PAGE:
2019 Toyota Tundra
What could Toyota have up its sleeve?by Mark McNabb, on
The current Toyota Tundra has been around since 2007, with only a modest update for the 2014 model year. This makes Toyota’s full-size truck the oldest in the segment, falling well past its competition. News from Toyota is nearly nonexistent on an update, but there is a solid case for 2019 being the target year. In typical Toyota fashion, a game-changing update isn’t expected, but rather a well conceived renewal of what works. In an attempt to capture this, we’ve created a rendering that plays off the Tacoma’s detailing yet still captures the Tundra’s main theme.
As for what’s under the bodywork, well, there is speculation Toyota will employ its newest D-4S dual fuel injection technology into a heavily revised, if not all new, V-8 engine. An eight- or 10-speed automatic transmission might be in the works, while a strengthened steel frame gives the pickup a stronger backbone.
The Tundra’s reach into the luxury truck stratosphere is also expected, with upscale equipment and niceties added to the 1794 Edition and Platinum models. Toyota could also introduce a new Limited Platinum model as a range-topping trim, just as on the Highlander. Trucks like the Ford F-150 Limited and GMC Sierra 1500 Denali offer luxuries far beyond what’s available on the Tundra. The remaining trims will likely carry over, including the SR, SR5, Limited, Platinum, 1794 Edition, and TRD Pro. The three cab configurations are expected to make the generational jump, including the Regular Cab, Double Cab, and CrewMax cab.
For more speculation on the 2019 Toyota Tundra, click “continue reading.”
Continue reading for more information.
2019 Toyota Tundra
Transmission:Eight-speed automatic (Est.)
Horsepower @ RPM:400 (Est.)
Torque @ RPM:430 (Est.)
Displacement:5.7 L (Est.)
0-60 time:6.4 sec. (Est.)
Top Speed:108 mph (Est.)
Layout:Direct & Port (Est.)
Note: Our Tundra rendering vs current Tundra.
We weren’t kidding about mild changes to the bodywork. While Toyota has done surprisingly youthful work in recent memory (here’s looking at you 2018 Camry), it’s doubtful the same vigor will be used on the Tundra. The Tacoma’s 2016 revamp brought a new fascia and rear, but left the truck’s roof, doors, and sills intact from the previous generation, after all. We expect its reserved styling to stay intact, though with influences from other Toyota products. Headlights styled after the Tacoma’s are clearly seen, as are the fender bulges. LED daytime running lights, turn signals, and fog lights will be present. The lower bumper might wear a stronger design with a faux skid plate bringing a toughened look.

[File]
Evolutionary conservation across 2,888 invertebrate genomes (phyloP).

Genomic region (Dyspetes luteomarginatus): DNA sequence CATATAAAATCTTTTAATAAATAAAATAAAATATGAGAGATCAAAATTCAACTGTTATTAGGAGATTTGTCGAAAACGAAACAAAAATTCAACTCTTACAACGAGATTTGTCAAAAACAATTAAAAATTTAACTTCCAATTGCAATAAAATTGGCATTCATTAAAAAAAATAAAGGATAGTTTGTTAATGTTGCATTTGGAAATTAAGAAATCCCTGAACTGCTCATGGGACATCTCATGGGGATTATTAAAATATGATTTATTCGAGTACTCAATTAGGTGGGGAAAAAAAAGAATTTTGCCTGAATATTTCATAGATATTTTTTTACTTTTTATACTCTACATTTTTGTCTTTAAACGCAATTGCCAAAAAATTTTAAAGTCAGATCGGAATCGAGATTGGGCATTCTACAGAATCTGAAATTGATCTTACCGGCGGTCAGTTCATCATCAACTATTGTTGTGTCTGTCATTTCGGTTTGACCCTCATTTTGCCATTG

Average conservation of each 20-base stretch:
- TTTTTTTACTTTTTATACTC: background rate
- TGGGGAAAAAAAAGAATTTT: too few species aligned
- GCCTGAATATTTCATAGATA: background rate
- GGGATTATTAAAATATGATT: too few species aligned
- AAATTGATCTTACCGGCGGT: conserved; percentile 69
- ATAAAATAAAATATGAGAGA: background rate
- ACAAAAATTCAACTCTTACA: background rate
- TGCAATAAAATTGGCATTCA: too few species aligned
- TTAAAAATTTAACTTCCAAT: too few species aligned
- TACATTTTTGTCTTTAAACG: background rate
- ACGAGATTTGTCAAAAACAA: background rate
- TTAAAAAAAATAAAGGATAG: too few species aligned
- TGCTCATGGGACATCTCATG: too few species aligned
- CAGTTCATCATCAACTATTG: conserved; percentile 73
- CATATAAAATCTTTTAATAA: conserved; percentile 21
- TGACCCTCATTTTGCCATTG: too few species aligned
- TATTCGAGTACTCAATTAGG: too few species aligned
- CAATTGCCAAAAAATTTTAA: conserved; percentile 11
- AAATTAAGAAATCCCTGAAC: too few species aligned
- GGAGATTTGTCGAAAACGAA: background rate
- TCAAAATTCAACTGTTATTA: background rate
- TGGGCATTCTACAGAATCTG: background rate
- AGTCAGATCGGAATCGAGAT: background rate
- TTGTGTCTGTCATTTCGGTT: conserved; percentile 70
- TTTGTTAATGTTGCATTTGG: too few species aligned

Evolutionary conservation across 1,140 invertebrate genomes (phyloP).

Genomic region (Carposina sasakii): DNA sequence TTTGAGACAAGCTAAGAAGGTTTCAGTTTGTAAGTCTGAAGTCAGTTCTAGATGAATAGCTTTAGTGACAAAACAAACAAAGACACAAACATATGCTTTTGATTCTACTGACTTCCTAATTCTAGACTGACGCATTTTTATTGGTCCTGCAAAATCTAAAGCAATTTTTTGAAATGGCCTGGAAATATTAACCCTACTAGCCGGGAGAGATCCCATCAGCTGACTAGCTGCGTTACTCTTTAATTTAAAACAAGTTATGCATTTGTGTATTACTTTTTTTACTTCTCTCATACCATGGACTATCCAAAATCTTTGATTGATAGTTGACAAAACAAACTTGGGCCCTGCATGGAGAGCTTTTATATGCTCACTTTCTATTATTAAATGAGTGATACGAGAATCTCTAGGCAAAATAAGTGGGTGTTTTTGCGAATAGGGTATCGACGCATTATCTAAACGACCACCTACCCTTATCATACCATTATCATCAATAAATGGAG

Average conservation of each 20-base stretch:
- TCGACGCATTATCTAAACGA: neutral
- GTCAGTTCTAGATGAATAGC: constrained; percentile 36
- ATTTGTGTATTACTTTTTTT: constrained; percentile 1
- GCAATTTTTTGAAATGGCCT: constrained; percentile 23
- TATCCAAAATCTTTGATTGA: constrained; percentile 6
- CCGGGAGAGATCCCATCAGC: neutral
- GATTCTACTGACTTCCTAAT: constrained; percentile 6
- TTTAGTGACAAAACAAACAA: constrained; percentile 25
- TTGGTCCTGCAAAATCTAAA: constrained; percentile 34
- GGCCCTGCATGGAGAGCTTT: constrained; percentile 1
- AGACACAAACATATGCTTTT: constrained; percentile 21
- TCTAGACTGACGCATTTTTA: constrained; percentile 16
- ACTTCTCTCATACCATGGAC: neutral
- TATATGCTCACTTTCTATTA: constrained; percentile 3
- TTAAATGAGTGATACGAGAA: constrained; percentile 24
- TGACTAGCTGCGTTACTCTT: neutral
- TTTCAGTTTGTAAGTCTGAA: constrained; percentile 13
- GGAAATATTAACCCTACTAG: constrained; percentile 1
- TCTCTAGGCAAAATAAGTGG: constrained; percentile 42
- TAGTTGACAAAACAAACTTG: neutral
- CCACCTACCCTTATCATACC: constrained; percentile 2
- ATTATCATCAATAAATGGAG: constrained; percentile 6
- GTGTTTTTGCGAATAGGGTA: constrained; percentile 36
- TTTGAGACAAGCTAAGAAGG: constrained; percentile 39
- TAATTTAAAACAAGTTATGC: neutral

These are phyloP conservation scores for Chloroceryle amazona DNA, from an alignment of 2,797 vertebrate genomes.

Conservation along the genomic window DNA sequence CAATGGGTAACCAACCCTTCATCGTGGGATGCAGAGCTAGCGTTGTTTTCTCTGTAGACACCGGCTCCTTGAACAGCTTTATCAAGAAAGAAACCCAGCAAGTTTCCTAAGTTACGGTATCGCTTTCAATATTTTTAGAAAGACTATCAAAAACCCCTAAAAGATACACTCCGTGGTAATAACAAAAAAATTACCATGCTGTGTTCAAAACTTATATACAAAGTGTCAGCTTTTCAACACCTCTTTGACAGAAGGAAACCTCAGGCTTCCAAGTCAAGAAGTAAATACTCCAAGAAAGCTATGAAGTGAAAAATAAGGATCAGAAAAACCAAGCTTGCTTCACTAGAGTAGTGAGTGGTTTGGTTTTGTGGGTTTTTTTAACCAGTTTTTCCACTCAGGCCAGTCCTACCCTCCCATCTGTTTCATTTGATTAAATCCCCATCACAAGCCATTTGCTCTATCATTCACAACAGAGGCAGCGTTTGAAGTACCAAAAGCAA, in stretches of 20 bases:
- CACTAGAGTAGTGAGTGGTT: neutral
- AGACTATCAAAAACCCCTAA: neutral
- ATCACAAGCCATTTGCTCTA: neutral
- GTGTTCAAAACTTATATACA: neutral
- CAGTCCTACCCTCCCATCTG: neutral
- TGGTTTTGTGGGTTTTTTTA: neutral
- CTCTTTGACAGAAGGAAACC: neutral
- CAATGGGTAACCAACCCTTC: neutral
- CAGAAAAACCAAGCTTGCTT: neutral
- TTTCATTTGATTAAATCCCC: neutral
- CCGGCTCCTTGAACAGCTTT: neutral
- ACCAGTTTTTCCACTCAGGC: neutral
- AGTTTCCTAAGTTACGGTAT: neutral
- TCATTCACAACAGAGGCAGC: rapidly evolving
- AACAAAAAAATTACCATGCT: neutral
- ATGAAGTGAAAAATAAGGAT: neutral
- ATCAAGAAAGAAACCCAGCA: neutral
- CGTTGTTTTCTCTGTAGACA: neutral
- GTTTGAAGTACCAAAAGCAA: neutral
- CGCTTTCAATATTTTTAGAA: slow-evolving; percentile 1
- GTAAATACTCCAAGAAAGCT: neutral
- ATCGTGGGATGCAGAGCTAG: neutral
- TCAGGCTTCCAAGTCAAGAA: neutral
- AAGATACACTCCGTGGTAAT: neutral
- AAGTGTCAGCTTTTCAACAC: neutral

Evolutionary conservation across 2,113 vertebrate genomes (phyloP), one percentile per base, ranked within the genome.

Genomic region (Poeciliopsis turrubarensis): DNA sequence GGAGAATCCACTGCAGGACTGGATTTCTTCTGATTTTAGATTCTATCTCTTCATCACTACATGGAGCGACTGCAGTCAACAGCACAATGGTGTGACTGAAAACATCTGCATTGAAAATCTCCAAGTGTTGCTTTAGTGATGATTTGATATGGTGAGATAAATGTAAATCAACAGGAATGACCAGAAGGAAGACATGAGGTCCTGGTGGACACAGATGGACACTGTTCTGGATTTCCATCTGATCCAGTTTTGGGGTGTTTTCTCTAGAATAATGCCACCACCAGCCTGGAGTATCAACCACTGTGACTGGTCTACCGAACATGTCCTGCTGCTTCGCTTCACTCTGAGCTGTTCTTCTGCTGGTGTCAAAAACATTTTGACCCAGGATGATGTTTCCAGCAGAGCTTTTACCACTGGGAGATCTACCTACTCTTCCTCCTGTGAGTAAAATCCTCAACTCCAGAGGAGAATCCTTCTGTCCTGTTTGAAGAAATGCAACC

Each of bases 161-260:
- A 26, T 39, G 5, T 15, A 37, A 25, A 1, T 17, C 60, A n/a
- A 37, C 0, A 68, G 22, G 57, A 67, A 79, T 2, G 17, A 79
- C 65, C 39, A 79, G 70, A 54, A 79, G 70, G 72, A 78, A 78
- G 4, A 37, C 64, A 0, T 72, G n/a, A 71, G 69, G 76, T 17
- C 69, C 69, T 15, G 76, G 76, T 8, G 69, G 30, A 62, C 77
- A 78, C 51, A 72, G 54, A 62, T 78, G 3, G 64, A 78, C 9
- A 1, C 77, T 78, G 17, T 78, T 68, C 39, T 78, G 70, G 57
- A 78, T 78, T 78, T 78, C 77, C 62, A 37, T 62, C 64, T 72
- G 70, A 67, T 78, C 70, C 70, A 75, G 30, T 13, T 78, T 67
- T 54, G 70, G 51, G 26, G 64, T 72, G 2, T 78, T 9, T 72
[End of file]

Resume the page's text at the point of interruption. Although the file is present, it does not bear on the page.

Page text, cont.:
While Toyota has done surprisingly youthful work in recent memory (here’s looking at you 2018 Camry), it’s doubtful the same vigor will be used on the Tundra.
Our rendering gives the grille a revamp with more chrome and a larger Toyota badge. And though it isn’t shown, larger wheels are expected. Currently, 18-inch rollers are the largest available on the Tundra. The competition is offering 20-inch wheels on range-topping models, with optional 22-inch wheels available at the dealership.
Toyota could bring some innovation to the cargo bed, however. It would be great to see a built-in 110-volt power outlet, in-wall storage boxes, and a revised cargo tie-down system. What’s more, we’d love to see Toyota make getting into the bed easier – either with a bumper step, ladder system, or other not-yet-seen method.
It is hard to imagine Toyota’s future interior design stylings at this point. The Tacoma remains Toyota’s newest truck product, so it’s possible the Tundra could borrow interior designs there. But the Tacoma and Tundra have traditionally had separate designs for their dashboards, making the theme sharing unlikely. Whatever Toyota does here is expected to trickle to the Sequoia SUV, so a family friendly, intuitive design with tons of storage space is needed.
Note: Tacoma interior shown here.
The Tacoma remains Toyota’s newest truck product, so it’s possible the Tundra could borrow interior designs there.
Topping the list of needs and wants is an updated infotainment system and gauge cluster. The current Entune system is outdated and offers no Apple CarPlay or Android Auto. A single USB port must be shared by everyone, and there is no option for a 110-volt power outlet. Both Ford and GM come bristling with USB ports and offer the household plug as an option.
The popular CrewMax model isn’t likely to grow larger thanks to competitive levels of legroom, headroom, and shoulder room. However, a taller rear bench seat would add comfort, while increasing under-seat storage space. The addition of a completely flat load floor would be a very welcomed addition, too. One aspect we desperately hope the Tundra keeps is its roll-down rear window. We loved that feature during our last Tundra test drive.
Note: Current Tundra engine shown here.